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How to Convince or Encourage Your Teen to Go to College

Updated on October 6, 2010
 

How to Encourage Kids to Go To College

The reality of today's world is that it is a whole lot easier to get a job that can support you if you have a college degree than if you don't. No, a college degree isn't a necessity to getting a good job but it's something that really helps along the way. As a parent, you know this and it makes you feel like you have to do everything in your power to make sure that your child goes to college. When your teen starts talking about the possibility of postponing or not attending college, you may start to feel a sense of panic that he or she isn't going to do anything with their lives. The key to successfully encouraging your children to attend college is to set aside the fears that you have and work with your child on his or her terms.

One of the major things that parents do wrong in trying to convince their kids to go to college is that they take the choice away from them. When you tell your kids that they "have to" do anything, they rebel by proving that they most certainly don't have to do anything. This includes the situation of telling them that they have to go to college if they want to get a good job. In order to counteract this, you should be open and willing to giving your child as many possibilities and options to choose from as you can. This will make it easier for your child to choose a college path.

For example, perhaps you want your child to go to a specific school or at least to a four year university. If that's the only option that you provide in discussions about college, your child may resist the idea of going to college altogether. Instead, you should realistically present the many different options that are available to your child including community colleges, vocational colleges, online colleges and so on. No, these may not be the idea choices that you would select for your teen but getting started on the path towards college does need to start somewhere. By opening up the college options, you give your teen more to think about and allow him or her to consider college more carefully.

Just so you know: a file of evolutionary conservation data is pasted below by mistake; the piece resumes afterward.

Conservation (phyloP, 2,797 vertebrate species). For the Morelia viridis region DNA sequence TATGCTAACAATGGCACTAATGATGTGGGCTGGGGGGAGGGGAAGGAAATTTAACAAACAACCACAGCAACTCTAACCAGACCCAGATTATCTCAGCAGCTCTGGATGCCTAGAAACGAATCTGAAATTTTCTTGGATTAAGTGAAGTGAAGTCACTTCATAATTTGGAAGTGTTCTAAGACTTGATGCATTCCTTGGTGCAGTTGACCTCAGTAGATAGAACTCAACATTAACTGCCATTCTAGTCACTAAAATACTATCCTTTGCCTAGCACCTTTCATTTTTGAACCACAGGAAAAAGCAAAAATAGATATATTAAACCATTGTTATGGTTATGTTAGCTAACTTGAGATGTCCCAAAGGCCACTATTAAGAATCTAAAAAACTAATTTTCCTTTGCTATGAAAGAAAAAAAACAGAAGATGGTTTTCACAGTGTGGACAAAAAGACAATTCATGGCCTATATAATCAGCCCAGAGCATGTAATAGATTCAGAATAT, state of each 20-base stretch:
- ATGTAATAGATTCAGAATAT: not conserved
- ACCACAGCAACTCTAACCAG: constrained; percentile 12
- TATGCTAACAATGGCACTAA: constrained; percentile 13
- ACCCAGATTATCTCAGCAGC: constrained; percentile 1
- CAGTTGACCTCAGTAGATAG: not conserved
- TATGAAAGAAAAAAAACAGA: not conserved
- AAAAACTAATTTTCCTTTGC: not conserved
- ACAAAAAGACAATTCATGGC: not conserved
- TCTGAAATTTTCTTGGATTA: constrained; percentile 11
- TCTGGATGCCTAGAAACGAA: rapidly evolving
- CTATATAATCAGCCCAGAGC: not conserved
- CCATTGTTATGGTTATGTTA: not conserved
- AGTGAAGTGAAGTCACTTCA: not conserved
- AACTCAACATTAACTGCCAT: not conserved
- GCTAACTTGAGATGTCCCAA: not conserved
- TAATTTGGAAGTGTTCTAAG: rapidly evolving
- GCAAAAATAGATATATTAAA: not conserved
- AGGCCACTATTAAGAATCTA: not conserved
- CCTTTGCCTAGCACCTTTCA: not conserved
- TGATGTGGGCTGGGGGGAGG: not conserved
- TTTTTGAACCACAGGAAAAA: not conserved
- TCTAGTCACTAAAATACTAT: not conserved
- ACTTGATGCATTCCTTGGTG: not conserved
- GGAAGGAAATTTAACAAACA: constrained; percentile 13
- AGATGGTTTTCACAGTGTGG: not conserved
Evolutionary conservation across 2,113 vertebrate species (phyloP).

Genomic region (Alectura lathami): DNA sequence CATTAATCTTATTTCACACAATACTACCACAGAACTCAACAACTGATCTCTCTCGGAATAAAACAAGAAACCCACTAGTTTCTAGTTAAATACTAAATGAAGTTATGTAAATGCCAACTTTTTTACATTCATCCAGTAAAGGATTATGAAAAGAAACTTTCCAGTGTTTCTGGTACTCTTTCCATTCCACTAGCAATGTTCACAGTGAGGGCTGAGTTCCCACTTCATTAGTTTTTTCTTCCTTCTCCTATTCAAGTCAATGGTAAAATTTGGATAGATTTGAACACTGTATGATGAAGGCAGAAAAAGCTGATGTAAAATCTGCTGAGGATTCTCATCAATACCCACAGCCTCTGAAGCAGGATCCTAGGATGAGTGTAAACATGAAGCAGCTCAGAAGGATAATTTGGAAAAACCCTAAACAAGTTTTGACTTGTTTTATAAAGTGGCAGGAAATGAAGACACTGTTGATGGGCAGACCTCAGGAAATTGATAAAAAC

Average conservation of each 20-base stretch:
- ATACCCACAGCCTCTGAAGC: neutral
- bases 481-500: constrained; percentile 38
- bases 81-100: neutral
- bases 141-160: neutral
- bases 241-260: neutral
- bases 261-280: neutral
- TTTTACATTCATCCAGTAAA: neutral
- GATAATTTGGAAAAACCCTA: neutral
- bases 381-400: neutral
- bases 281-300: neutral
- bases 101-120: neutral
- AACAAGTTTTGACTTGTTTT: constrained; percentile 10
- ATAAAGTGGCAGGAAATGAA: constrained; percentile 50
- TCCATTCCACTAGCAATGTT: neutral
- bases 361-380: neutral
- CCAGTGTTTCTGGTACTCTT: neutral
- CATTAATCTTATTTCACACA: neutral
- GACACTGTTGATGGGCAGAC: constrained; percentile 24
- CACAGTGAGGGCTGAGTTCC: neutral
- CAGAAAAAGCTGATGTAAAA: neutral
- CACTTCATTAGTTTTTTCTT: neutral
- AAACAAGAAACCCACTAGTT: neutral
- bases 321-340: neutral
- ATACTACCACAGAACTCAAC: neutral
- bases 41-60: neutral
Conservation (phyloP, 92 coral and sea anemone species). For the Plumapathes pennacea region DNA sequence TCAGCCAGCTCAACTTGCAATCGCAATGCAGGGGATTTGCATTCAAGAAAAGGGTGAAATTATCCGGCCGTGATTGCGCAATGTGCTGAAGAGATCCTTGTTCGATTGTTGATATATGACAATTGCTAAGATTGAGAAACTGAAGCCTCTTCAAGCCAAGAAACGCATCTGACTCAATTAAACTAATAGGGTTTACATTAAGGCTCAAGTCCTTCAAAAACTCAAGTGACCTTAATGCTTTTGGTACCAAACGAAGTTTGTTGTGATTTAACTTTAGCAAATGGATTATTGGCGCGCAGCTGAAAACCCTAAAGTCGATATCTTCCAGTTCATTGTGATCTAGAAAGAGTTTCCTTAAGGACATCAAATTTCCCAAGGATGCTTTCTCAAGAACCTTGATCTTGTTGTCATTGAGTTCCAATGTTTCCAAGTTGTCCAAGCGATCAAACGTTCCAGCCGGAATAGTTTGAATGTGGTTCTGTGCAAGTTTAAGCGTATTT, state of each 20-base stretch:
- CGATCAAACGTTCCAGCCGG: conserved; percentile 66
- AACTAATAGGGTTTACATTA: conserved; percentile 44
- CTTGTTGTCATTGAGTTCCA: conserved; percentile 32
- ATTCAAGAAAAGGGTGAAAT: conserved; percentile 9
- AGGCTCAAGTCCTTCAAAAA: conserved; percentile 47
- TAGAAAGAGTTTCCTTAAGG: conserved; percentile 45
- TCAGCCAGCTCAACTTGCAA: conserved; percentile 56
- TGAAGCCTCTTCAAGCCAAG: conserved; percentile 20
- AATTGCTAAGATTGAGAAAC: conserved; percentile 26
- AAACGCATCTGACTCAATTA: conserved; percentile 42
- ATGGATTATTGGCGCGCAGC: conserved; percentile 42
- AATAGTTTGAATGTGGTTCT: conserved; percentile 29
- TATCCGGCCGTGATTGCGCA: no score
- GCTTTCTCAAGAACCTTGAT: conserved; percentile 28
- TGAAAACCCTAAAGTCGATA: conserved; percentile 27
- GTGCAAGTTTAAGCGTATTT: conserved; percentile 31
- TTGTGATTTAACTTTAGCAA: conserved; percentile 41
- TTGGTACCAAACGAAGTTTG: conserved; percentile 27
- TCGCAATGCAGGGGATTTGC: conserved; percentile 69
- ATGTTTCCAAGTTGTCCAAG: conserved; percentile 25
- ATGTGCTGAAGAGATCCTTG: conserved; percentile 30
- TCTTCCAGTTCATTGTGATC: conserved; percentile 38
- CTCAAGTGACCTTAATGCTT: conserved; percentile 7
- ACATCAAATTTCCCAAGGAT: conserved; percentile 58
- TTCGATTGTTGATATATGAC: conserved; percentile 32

Discuss the options that come after high school when college isn't the choice. You need to make some decisions as a parent about what you're going to do if your child isn't going to attend college. Are you going to continue to let him live in your house without a job? Are you going to kick her out on graduation day? Are you going to require that he start paying rent for his bedroom? Make these decisions (with your spouse if you have one) before you have the actual conversation. Then sit down and tell your child what the options are. He or she doesn't have to choose to go to college but it's a lot easier to pick college over working at the hot dog stand if you don't have a roof over your head that you can count on.

While discussing all of these things about college, the most important thing is that you really listen to what your child is saying. Entering the college years is something that's really difficult for kids. They are trying to identify who they are and what they want out of their lives. The more that you try to impress a certain way of life upon them, the more they are going to fight against that life as a way to help identify who they are. By really listening to what's going on with your child, you can help guide the choices that he or she is making. It is this kind of support that is going to help your child make the choices that will her move her life in the right direction, whether that is going to college or forging a career without that college education.